The idols of the family: the acts and deeds of the young folk which would grieve God, the doings of the elder ones which are inconsistent with a profession of faith in Jesus, the ill tempers that have been indulged, the divisions of heart which have come up in the family, with all that is sinful and unlovely, must go, if we are to get right again. There must be a general breaking and burying of idols, or we cannot worship the God of Bethel.

     And then next he said, “Be clean.” There was to be, I suppose, a general washing, indicative of purgation of character by going to God with repentance and seeking forgiveness. Jacob also said, “Change your garments.” This was symbolic of an entire renewal of life, though I fear me they were not all renewed. At any rate this is what was symbolized by “Change your garments.” Alas, it is easier to say this to our families than it is to get them to do it. And do we wonder? Since it is so much easier for ourselves to say than it is for ourselves to do. Yet, beloved, if your walk is to be close with God, if you are to commune with the God of Bethel, you must be cleansed. The Lord cannot commune with us while we wallow in sin. “What concord hath Christ with Belial?” Sin must be put away. The best believer that lives must wash his feet if he is to draw near to God as he has done aforetime. All this Jacob was to undertake, and to him who had become so lax with his family it was no small work to screw up his courage and say to Rachel and all of them— “Put away the strange gods that are among you, and be clean, and change your garments.”

     Well, then, the next and last thing which they were to do was to celebrate special worship. “Let us arise, and go up to Bethel, and I will make there an altar unto God, who answered me in the day of my distress, and was with me in the way which I went.” When we get wrong and feel that there must be a decided change, we must set apart special times of devotion. We must say to our soul, “Soul, soul thou hast fed so little lately. This leanness of thine comes of neglecting spiritual feasting. Come, thou must humble thyself; thou must lay thyself low before God, and thou must approach the Lord with lowly reverence, and beg to be refreshed with his presence. Thou must set apart more time for feeding upon Christ, and upon his word, and never be quiet till thou becomest again full of grace and of the Holy Ghost.” In families it is often well, when you see that things are wrong, just to call the household together and say, “We must draw near unto God with peculiar earnestness, for we are going astray. We have not given up family prayer, but we must now make it special, and with double zeal draw nigh unto God.” I am afraid that some of you neglect family prayer. If you do I am sure it will work evil in your households. The practice of family prayer is the castle of Protestantism. It is the grand defence against all attacks by a priestly caste, who set up their temples and tell us to pray there, and pray by their mediation. Nay, but our houses are temples, and every man is a priest in his own house. This is a brazen wall of defence against superstition and priestcraft. Family prayer is the nutriment of family piety, and woe to those who allow it to cease. I read the other day of parents who said they could not have family prayer, and one asked this question: “If you knew that your children would be sick through the neglect of family prayer, would you not have it? If one child was smitten down with fever each morning that you neglected prayer, how then?” Oh, then they would have it. “And if there was a law that you should be fined five shillings if you did not meet for prayer, would you find time for it?” Yes. “And if there were five pounds given to all who had family prayer, would you not by some means arrange to have it?” Yes. And so the enquirer went on with many questions, and wound up with this: “Then it is but an idle excuse when you, who profess to be servants of God, say that you have no time or opportunity for family prayer?” Should idle excuses rob God of his worship and our families of a blessing? Begin to pray in your families, and especially if things have gone wrong get them right by drawing near to God more distinctly. Did I hear you say, “We do not want to be formalists.” No, I am not afraid you would be. I am afraid of your neglecting anything that tends towards the good of your household and your own spiritual growth, and therefore I pray you labour at once to acquaint yourselves with God and be at peace. Draw near the Lord again, more thoroughly than you have done before, for it is the only way by which the backslidings of persons and families are at all likely to be corrected. God grant a blessing with these words by the power of the Holy Ghost.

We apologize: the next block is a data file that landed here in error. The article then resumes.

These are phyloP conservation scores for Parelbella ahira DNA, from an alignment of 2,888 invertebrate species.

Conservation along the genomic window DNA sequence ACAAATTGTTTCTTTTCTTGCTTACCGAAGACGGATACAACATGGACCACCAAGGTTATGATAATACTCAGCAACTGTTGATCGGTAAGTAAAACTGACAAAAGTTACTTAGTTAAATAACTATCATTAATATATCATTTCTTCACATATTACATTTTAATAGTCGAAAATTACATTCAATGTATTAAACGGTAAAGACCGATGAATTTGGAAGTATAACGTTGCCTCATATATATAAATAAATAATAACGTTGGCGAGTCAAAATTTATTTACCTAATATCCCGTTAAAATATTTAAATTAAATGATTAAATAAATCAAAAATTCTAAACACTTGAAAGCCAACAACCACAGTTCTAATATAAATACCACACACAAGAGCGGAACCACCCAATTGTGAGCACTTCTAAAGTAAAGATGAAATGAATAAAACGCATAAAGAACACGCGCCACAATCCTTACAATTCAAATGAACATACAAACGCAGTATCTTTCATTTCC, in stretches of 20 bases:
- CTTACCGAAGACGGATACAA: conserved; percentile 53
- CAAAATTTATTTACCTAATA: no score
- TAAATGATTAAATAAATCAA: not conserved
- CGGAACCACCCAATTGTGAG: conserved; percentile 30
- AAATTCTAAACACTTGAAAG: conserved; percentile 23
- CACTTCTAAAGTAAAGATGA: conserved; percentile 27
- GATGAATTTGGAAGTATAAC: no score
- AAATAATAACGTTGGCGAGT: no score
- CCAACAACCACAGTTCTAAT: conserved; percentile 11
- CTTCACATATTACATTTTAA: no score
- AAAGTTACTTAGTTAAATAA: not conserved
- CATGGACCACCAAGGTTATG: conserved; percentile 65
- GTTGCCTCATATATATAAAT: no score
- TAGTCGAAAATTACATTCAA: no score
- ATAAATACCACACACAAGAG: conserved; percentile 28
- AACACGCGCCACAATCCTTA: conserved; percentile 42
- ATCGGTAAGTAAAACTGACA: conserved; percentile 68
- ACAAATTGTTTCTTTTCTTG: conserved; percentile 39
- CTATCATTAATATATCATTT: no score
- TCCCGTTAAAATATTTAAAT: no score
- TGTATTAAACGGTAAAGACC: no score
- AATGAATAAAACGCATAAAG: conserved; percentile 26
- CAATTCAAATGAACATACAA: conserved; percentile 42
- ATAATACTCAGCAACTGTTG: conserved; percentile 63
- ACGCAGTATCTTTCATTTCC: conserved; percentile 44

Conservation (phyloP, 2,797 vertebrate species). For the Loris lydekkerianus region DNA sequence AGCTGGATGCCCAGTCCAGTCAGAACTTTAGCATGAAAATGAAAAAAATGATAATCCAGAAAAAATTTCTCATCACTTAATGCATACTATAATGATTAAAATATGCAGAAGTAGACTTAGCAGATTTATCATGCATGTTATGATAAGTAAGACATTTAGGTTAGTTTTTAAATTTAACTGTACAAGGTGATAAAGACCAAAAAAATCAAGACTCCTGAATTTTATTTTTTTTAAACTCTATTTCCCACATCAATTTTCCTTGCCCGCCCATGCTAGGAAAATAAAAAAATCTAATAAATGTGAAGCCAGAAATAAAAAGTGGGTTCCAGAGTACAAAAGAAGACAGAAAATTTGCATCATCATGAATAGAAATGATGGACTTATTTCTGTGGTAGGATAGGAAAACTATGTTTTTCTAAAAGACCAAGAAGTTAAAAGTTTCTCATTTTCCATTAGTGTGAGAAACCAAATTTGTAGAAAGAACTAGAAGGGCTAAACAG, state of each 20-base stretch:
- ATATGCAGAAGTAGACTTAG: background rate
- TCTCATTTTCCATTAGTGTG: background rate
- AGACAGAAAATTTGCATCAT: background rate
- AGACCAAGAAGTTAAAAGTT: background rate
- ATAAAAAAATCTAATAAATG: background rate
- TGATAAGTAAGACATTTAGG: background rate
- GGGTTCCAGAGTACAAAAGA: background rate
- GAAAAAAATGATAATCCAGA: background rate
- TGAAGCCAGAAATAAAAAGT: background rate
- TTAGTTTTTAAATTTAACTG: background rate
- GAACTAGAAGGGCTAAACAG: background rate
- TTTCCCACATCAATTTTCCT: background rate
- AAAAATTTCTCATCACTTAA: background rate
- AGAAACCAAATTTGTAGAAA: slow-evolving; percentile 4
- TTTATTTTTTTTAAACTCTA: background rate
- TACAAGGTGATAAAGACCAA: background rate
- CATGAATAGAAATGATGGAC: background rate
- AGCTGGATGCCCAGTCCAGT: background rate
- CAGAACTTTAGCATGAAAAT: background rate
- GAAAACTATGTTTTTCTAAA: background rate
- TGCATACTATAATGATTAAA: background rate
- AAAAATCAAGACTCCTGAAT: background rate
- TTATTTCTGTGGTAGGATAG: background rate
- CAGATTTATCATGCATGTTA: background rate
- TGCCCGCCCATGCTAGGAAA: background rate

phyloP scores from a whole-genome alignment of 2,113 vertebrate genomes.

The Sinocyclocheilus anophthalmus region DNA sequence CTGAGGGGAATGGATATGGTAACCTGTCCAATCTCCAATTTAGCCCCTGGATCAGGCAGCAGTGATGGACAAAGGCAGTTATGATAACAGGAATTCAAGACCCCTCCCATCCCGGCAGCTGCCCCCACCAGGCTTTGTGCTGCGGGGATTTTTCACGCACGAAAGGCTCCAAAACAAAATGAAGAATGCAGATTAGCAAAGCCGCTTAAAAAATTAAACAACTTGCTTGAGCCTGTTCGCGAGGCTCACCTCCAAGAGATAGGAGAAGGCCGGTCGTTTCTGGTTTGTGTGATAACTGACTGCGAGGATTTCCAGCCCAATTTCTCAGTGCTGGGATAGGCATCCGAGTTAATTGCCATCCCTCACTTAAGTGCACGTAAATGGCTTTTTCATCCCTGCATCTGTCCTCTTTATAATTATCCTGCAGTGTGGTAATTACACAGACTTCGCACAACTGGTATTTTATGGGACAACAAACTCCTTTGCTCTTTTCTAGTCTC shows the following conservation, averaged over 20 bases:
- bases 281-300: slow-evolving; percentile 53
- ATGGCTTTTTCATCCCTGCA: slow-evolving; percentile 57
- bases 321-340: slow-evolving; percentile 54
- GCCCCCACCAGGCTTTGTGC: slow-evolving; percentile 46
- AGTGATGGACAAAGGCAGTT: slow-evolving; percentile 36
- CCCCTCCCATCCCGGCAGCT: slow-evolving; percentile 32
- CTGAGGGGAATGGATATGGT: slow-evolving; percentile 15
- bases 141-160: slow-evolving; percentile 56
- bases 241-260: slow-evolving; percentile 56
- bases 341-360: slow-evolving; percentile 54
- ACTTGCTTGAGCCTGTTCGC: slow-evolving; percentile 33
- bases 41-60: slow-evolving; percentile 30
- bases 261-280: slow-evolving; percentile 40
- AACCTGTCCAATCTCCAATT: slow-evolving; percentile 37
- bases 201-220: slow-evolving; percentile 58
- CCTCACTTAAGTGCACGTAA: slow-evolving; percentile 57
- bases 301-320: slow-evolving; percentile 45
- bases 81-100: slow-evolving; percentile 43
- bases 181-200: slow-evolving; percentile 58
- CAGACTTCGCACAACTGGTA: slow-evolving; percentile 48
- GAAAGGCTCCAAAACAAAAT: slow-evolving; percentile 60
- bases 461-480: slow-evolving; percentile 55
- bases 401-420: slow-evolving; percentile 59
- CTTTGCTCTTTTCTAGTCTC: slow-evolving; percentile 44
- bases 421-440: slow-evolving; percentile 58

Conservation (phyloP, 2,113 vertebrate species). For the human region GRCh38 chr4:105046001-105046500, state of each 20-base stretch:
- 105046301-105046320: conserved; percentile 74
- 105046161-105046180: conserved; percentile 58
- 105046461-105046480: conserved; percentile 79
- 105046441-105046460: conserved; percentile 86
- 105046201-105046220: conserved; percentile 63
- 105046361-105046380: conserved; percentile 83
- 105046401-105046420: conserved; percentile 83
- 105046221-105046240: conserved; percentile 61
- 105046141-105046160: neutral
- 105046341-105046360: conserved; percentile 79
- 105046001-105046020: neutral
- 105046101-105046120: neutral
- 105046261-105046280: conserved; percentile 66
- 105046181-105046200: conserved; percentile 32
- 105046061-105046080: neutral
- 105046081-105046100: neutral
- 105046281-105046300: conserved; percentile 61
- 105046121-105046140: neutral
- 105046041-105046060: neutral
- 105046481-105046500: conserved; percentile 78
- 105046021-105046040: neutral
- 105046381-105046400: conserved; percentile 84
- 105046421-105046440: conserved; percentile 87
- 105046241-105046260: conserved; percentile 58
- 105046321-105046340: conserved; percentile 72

II. And now I come to my second point— WHAT HAPPENED IN THE DOING OF IT?